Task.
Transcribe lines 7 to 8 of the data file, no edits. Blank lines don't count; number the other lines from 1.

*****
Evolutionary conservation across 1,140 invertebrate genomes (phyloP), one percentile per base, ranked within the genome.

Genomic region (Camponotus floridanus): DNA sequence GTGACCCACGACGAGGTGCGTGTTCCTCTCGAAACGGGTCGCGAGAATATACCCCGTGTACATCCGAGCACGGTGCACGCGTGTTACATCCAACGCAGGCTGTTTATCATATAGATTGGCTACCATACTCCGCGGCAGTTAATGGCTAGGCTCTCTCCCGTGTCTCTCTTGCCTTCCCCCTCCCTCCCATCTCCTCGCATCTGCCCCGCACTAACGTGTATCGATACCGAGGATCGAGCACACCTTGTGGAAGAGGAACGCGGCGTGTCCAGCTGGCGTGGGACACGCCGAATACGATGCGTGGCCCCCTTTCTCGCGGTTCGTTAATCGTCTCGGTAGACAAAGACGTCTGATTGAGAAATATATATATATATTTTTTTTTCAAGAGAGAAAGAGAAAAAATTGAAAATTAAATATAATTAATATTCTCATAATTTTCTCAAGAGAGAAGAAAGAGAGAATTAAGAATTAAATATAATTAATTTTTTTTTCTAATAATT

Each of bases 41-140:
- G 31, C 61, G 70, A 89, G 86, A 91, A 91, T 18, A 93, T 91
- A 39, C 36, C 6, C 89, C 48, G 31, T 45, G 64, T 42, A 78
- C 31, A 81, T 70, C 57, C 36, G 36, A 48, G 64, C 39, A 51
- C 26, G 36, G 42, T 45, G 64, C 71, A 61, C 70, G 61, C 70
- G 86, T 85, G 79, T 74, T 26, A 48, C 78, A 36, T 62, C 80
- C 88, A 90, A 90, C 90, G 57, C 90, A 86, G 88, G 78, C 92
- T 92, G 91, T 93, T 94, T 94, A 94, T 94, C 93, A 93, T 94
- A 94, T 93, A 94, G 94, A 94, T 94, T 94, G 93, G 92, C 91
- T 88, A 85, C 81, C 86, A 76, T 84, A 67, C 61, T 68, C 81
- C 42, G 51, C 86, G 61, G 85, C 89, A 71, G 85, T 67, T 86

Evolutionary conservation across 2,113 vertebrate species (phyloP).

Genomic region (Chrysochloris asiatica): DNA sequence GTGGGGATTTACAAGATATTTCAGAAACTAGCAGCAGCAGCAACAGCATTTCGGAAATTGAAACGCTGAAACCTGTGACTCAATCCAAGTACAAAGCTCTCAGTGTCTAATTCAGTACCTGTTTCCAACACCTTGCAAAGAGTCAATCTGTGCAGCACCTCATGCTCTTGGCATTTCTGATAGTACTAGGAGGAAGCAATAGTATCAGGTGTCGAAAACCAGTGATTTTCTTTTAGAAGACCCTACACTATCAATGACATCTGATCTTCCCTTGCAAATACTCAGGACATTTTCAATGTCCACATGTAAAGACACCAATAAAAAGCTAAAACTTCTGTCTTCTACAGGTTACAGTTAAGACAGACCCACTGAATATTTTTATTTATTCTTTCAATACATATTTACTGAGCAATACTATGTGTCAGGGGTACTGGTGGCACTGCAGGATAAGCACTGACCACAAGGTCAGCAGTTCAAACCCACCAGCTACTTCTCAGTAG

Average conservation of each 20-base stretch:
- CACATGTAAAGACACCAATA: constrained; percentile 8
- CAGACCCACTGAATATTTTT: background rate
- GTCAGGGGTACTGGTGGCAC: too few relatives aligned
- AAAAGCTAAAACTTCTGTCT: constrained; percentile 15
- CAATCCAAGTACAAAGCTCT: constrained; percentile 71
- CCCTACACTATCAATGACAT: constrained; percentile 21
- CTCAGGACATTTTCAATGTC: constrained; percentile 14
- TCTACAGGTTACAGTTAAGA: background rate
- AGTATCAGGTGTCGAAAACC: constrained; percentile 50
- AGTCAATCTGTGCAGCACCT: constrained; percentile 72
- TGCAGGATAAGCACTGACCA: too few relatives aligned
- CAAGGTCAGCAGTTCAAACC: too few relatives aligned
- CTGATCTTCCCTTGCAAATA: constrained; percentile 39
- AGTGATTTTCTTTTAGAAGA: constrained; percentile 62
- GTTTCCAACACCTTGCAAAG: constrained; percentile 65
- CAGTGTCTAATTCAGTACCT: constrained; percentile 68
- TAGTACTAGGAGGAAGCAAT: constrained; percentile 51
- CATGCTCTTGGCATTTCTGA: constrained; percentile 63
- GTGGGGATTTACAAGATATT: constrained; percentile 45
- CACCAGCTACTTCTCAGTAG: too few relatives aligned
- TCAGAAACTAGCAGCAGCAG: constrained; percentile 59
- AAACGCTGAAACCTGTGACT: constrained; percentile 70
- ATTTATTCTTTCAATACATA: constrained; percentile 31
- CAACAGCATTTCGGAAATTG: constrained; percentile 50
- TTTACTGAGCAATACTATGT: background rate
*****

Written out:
- C 26, G 36, G 42, T 45, G 64, C 71, A 61, C 70, G 61, C 70
- G 86, T 85, G 79, T 74, T 26, A 48, C 78, A 36, T 62, C 80